July 27, 2010

Android development without Eclipse

I started having a bash at some Android programming recently, nothing amazing, just flexing the old Java muscles again (for the first time since university, back when you had to avoid the Velociraptors to get to lectures), and it’s actually pretty fun.

What’s not fun however is the behemoth that is Eclipse. I swear, before I got fed up and threw it away, I spent longer bashing my head at Eclipse than I actually spent setting up the toolchain, writing some code and getting it on my phone.

Whilst the “Android developer website is amazingly helpful”:http://developer.android.com I thought it might help to have a quick reference to get started. And the most important step is to “download the sdk from here”:http://developer.android.com/sdk/index.html, unzip this to a directory where it isn’t going to get in your way, I use @~/code/android-sdk@ and add @~/code/android-sdk/tools@ to your path.

The next important thing is to install the SDK components for whatever android version you’re using and create an Android Virtual Device to use in the emulator. This is all covered in “the Android install guides”:http://developer.android.com/sdk/adding-components.html and when your done you should be good to go at creating a project.

The basic workflow is this:

  • get the android target version <pre class="brush: bash">android list target</pre> this will return a list of stuff depending on how many platform components you have installed, what’s interesting is the line that starts with “id: “ because that gives you the @-t@ paramater for use in the next step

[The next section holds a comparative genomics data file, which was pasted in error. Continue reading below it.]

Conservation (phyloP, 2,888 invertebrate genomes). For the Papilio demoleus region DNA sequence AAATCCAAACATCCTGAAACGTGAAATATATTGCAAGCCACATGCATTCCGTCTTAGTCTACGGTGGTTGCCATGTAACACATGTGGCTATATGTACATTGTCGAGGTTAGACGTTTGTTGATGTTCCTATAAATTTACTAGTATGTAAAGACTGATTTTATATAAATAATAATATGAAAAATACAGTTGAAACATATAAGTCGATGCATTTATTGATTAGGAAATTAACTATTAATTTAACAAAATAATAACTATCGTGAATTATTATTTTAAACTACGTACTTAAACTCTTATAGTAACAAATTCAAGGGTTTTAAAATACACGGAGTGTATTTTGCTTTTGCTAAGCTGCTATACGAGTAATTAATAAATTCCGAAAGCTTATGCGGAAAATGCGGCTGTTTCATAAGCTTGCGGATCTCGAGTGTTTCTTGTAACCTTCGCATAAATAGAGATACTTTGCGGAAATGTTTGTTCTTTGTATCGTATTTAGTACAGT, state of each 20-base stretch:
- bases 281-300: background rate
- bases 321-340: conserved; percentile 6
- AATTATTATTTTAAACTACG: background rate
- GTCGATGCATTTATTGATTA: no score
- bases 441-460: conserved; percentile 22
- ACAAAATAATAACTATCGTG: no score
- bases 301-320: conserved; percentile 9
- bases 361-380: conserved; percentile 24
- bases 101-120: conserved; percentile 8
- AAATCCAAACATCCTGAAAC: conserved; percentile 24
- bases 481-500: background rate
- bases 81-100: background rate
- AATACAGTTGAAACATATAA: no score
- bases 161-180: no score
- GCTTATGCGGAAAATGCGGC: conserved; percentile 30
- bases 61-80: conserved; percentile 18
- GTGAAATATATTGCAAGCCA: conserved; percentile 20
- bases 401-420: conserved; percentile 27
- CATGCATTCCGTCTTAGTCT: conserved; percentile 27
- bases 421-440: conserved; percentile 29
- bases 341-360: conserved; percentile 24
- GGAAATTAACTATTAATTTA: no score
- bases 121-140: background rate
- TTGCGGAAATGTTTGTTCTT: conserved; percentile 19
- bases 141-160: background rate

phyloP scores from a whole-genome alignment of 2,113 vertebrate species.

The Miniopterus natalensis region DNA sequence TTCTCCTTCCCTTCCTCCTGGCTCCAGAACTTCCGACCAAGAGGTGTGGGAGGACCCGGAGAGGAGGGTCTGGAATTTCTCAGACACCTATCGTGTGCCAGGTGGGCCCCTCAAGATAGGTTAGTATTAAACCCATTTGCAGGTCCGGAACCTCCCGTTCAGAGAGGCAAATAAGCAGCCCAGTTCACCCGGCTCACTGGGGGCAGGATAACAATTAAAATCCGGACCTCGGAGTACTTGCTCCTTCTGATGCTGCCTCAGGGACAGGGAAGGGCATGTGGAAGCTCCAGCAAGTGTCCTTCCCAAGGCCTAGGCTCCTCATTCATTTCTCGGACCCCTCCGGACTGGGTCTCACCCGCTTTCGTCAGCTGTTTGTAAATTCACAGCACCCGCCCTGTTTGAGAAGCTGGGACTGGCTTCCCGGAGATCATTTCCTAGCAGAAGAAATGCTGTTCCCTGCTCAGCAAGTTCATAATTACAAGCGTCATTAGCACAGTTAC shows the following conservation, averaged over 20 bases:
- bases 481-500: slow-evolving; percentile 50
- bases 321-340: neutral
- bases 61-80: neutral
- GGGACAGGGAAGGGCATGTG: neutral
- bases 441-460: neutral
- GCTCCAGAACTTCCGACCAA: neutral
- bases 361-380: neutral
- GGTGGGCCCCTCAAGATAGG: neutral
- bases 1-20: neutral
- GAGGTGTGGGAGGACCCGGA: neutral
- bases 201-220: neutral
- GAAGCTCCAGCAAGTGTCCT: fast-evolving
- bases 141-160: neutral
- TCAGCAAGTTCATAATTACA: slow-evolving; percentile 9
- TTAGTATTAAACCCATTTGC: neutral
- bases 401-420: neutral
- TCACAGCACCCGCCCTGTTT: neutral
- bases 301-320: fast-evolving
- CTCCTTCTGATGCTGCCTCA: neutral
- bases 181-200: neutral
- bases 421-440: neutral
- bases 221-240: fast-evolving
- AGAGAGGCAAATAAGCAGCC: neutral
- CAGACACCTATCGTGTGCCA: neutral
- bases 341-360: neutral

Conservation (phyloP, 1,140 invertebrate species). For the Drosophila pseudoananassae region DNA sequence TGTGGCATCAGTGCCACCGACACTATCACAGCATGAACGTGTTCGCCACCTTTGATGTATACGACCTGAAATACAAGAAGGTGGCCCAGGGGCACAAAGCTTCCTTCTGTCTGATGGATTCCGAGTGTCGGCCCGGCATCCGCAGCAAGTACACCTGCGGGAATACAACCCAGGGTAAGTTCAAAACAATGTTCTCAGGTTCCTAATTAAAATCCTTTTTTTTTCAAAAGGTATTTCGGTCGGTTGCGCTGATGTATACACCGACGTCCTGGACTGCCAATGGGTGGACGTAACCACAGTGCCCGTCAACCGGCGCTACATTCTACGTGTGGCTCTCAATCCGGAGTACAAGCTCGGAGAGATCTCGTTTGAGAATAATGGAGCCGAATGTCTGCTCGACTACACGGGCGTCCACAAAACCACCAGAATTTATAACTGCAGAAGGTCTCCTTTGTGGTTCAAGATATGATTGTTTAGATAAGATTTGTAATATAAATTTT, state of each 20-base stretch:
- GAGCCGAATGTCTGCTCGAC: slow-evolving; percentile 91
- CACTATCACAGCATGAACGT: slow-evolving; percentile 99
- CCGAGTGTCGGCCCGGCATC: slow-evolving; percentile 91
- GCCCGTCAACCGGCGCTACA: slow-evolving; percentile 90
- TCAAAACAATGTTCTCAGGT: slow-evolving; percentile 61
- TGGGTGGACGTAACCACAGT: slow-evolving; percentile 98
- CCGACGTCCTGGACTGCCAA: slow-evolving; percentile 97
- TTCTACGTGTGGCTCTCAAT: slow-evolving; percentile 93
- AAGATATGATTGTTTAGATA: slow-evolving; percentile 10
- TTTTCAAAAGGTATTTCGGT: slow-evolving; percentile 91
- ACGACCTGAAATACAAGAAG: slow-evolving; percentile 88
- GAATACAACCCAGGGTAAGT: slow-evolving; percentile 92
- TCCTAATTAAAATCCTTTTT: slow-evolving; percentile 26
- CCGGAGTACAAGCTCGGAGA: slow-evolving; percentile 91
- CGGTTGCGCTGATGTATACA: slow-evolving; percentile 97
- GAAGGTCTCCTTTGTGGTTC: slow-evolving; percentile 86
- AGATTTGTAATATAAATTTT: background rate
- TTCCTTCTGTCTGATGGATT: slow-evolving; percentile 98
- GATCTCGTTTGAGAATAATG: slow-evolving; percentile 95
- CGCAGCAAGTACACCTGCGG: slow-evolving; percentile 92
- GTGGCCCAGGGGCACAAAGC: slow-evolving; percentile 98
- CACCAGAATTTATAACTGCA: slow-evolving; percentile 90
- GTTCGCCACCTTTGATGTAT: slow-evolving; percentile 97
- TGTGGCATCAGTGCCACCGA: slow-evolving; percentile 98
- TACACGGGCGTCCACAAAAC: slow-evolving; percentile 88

• Create your project <pre class="brush: bash">android create project -t 1 -p -k -a </pre>
  • Write some codes! then build it with <pre class="brush: bash">ant debug</pre> this will create your .apk that we’ll install to the phone
  • to get the code on the device we first need to start a device, run the android tool and fire up the avd that you created during the install step, this will start the emulator. Once the emulator has started (this takes about 2-3 minutes on my MacBook) you should be able to do this<pre class="brush: bash">~ > adb devices List of devices attached emulator-5554 device</pre> This means the Android bridge is successfully talking to your emulator.
  • The last step is to actually push your package to the emulator, this is acheived by <pre class="brush: bash">adb install /path/to/bin/package.apk</pre> And you should be able to use your app on the emulator, Yay.

Note: If you are reinstalling a new version of your app you’ll need to add the @-r@ flag to @android install@ otherwise it will whinge that the app apready exists.

The steps to getting your app on an actual phone are pretty much the same however:

  • Make sure you have USB debugging turned on on your device and plug in the phone (duh!)
  • Run @adb usb@ to restart the bridge listening on the USB interface.
  • Verify your device is showing up with @adb devices@ and install as above

and breath a breath of fresh air at being able to use $EDITOR to make cool things again.